One of the most astonishing and wonderful things I’ve observed in my years of being a part of the local food movement is the inter-connectedness.
One of my favorite examples of this begins in Baltimore Maryland. In 2010, I was speaking, for the first time, at the National Women in Agriculture Conference, a gathering of the Extension Risk Management Education professional organization. Their role is to work though land grant universities to provide ongoing education and support to farmers. They work primarily with conventional commodity farmers (the vast majority of farmers in our country). I was there to tell them about this tiny, (but growing!) little sub set of farmers who were doing things differently; not only raising a wide variety of food, but connecting directly with the people who eat it.
I expected to be a bit of an outlier there, but I’ve always thought that it’s important to engage everyone who will listen in this conversation about reforming our food system and if they were willing to give me a microphone, I was happy to tell them my story.
To my happy surprise I was not the only voice for sustainable agriculture there! There was one other! Lisa Kivirist was there talking about “eco-preneuring” – creating new businesses that are environmentally friendly.
Lisa and I sat together on the bus taking us to Washington DC for events at the USDA on the final day of the conference, and shared our stories over a box lunch.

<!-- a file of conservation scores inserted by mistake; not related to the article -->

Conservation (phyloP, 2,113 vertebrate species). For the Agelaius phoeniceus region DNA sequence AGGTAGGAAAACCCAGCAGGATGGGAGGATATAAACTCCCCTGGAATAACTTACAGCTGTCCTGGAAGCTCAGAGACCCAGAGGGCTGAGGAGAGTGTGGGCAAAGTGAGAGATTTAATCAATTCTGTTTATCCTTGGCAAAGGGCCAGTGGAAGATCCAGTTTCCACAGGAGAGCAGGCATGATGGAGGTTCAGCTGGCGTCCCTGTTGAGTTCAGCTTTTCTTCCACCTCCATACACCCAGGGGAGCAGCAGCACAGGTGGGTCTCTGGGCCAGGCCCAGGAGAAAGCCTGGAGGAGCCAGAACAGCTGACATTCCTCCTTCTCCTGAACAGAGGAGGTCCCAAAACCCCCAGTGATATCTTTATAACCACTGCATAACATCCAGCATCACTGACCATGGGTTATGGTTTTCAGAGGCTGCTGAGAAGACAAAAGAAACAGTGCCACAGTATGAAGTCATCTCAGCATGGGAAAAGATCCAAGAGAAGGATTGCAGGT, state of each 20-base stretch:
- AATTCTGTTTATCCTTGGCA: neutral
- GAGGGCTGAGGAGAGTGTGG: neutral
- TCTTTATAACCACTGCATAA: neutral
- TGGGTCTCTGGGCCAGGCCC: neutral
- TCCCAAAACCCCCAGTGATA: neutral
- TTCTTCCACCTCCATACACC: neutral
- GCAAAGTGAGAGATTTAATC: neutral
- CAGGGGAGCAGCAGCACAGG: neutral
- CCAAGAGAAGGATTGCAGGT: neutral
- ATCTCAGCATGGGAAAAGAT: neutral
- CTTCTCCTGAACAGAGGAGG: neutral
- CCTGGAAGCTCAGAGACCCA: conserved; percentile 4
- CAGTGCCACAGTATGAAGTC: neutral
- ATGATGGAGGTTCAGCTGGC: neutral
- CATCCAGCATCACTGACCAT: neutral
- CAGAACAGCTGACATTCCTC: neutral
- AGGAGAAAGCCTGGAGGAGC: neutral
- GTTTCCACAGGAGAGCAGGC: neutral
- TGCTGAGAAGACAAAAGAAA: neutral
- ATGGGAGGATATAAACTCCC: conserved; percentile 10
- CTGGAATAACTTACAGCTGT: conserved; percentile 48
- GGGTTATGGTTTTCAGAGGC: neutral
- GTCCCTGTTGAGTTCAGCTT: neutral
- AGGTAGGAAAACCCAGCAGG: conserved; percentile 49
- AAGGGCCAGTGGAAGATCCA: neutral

We had an extraordinary amount in common: both from the Midwest (she’s from WI), both had left conventional white collar careers to start our own family business, both homeschooled our sons, the list went on. By the end of that day we parted fast friends.
A few months later when we received an invitation to their family’s annual 4th of July reunion I packed our tent and a somewhat skeptical family and headed up to WI.
I came to learn that Lisa is the Kevin Bacon of the Midwest sustainable food world – she is connected to everyone. Through her I’ve met and worked with many extraordinary people, and I’ve connected her to my network here in Illinois; truly a mutually beneficial relationship!
That box lunch certainly wasn’t slow and it wasn’t very good, but it was a shared meal and that’s a great place for bonds to form.
So as we continued raising animals and boys and running our Meat CSA, I continued to look for opportunities to help other farmers and raise my voice for local foods.